Good afternoon, Netizens...
I live in a culture of noise. Unfortunately, most of that racket is man-made, stuff like cars, the television, radio and conversation in between. On days like today, when it rains out-of-doors, I cannot hear it fall, with the possible exception of the distant noise as the rainwater comes down the gutter downspout, and only then if I have a nearby window open. However, although not at their utmost best, life is good these days.
There was a time many years ago when my personal times were much-harder than they are now. I was living in a converted bread truck north of Spokane in Dragoon Creek Campground eking out an existence by whatever means necessary. I actually had a delightful environment, with various kinds of wildlife wandering through my camp each day, and a creek that flowed right by my campsite that chuckled and laughed to itself as it wove its way through the campground. I cooked meals on a cast-off Coleman stove that had broken DNA, which would refuse to light on days when the ambient temperature fell below a certain degree without a blowtorch. I had enough money to pay for a campsite and a few groceries and a tank of gas a week, and that was about it.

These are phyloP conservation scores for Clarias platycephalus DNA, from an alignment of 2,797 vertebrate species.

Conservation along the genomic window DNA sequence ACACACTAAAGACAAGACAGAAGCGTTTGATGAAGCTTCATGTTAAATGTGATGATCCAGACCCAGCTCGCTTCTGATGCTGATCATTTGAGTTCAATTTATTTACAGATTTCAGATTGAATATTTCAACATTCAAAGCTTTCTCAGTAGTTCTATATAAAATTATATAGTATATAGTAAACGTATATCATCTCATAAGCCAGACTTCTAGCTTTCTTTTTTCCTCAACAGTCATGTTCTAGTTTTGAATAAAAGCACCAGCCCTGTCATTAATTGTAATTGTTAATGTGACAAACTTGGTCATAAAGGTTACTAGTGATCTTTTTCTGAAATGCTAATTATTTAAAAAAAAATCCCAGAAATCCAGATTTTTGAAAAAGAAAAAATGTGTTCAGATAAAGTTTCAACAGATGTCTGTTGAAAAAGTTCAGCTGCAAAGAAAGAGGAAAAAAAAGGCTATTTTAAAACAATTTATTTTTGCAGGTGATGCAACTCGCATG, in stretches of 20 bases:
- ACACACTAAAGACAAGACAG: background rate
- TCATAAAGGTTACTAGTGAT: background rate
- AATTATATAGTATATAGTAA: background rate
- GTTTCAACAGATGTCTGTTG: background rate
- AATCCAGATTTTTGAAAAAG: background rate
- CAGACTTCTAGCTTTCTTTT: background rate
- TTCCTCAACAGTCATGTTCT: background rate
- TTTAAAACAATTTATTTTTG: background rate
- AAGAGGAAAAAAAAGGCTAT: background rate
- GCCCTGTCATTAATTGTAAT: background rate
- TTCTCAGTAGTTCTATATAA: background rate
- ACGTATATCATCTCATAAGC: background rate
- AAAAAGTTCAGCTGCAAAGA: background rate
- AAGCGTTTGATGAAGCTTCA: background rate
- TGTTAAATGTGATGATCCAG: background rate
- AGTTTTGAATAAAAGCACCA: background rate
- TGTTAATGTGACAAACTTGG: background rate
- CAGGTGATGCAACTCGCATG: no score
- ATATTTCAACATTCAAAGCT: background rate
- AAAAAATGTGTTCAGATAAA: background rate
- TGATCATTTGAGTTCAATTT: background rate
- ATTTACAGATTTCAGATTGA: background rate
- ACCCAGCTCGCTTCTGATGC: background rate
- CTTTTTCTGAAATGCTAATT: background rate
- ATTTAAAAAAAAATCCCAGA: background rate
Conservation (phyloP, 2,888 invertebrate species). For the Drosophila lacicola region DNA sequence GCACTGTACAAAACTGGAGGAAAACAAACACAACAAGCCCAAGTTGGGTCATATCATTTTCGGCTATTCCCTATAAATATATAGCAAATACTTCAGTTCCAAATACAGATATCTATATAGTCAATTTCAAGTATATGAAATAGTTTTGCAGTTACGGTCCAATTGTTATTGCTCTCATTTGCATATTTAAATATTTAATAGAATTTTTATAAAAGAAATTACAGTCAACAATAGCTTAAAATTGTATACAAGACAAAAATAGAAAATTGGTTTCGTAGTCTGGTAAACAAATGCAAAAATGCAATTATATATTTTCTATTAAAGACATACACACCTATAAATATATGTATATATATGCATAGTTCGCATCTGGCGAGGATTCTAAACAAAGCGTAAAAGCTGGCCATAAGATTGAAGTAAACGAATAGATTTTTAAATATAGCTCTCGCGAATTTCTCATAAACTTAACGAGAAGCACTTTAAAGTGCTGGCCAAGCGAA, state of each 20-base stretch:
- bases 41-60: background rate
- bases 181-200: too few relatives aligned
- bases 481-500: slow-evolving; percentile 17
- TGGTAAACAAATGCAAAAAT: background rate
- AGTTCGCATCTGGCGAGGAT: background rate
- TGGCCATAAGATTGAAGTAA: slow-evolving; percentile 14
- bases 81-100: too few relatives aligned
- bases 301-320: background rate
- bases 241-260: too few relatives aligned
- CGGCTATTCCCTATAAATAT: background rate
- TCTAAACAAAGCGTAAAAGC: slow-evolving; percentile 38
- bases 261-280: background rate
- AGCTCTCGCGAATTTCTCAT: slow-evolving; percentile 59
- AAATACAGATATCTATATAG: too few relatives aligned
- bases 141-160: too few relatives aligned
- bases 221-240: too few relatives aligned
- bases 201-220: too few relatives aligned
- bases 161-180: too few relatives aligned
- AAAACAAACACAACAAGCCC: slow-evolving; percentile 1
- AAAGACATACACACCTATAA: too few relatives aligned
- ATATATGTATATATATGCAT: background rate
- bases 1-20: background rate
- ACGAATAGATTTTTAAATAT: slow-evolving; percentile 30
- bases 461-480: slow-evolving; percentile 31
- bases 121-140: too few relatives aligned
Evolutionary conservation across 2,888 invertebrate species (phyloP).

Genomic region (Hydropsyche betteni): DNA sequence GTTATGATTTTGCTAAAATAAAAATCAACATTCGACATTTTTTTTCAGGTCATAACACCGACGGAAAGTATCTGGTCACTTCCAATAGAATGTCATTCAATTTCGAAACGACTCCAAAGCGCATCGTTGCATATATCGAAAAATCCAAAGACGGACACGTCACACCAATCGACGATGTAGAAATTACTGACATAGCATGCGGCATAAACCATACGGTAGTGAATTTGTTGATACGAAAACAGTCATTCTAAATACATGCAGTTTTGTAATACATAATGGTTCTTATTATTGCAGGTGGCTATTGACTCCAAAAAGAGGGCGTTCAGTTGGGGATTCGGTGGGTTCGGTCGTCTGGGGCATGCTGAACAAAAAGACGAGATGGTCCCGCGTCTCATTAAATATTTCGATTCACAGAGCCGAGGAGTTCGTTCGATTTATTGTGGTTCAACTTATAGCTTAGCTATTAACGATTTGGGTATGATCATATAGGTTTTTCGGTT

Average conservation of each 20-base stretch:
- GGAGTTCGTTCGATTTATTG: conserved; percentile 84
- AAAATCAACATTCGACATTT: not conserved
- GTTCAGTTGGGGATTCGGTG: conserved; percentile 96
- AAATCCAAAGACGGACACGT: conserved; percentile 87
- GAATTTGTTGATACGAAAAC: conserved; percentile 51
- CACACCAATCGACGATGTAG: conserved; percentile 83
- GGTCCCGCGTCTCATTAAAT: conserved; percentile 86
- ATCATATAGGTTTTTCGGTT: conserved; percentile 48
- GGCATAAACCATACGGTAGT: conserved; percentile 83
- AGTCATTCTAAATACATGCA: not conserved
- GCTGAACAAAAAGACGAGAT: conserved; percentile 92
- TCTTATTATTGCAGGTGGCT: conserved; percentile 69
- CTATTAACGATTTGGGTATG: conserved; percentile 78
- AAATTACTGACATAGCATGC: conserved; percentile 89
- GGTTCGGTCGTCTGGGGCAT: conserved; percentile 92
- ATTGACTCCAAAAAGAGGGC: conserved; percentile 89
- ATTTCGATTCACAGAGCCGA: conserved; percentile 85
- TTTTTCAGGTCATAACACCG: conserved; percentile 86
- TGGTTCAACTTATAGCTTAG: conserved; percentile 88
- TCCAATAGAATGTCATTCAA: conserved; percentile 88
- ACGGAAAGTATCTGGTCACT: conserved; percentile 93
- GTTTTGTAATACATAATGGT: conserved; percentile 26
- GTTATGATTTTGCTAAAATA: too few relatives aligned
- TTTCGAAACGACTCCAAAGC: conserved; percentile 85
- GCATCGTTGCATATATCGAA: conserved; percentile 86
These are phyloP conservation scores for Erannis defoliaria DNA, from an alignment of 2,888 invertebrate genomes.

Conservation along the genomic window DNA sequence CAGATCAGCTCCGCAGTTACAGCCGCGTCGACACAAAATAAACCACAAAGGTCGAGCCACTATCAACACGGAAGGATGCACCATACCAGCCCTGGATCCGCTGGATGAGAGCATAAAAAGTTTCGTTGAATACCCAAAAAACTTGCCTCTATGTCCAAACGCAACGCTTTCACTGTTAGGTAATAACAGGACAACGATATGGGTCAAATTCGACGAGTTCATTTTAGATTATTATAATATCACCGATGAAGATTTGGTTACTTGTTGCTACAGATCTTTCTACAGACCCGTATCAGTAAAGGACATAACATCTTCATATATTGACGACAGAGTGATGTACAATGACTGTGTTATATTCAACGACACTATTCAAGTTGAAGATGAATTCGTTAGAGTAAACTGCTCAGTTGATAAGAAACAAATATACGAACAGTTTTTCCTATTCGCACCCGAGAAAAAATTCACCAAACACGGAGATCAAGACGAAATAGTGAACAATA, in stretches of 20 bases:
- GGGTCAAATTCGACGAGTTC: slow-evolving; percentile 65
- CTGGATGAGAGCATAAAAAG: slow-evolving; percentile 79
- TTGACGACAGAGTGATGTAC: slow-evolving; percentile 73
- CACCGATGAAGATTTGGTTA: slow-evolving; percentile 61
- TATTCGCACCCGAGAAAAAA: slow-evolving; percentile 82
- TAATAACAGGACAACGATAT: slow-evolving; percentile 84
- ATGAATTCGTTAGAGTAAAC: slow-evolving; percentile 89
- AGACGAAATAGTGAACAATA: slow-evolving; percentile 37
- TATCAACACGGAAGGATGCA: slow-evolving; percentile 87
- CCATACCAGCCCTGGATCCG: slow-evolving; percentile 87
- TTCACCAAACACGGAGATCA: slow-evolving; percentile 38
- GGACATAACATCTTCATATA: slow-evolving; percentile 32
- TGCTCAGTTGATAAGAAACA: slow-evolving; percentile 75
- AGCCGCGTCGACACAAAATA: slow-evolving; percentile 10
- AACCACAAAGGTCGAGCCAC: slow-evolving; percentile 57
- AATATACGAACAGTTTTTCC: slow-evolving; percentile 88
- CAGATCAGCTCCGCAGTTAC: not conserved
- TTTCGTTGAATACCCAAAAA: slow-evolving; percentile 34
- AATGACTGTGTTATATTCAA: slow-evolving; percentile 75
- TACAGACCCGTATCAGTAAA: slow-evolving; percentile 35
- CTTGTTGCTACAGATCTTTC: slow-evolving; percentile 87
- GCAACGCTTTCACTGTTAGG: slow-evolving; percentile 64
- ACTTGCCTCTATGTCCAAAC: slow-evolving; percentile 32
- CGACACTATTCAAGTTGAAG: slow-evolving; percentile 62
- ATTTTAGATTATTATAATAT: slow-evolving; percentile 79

There were certain advantages to my subsistence living back then, as distant a concept as that might seem. I would awaken on most mornings to the sounds of songbirds eagerly broadcasting their joy at the rising sun and fields of grain to eat and on those days when the campground was largely vacant, I could sit at a rustic picnic table in the ambiance of the great outdoors clad in only jeans and sandals. Since I had boxes of books in the truck, I could read whatever I wanted almost any time of the day.
Several years later, after I had moved into my cabin above Springdale, I found I also relished the sound of the rain on my metal roof overhead.
But I felt some of the greatest joys of living there alongside the creek on rainy days when visitors were either limited to occasional. I would build a neat country fire in my Franklin Stove, open a book and sit sublimely content inside my metal cocoon with the fire crackling and the sounds of raindrops falling on the metal roof overhead.
On rainy days, such as today, I miss that isolation, listening to the rain on the metal roof, despite how good life may be now.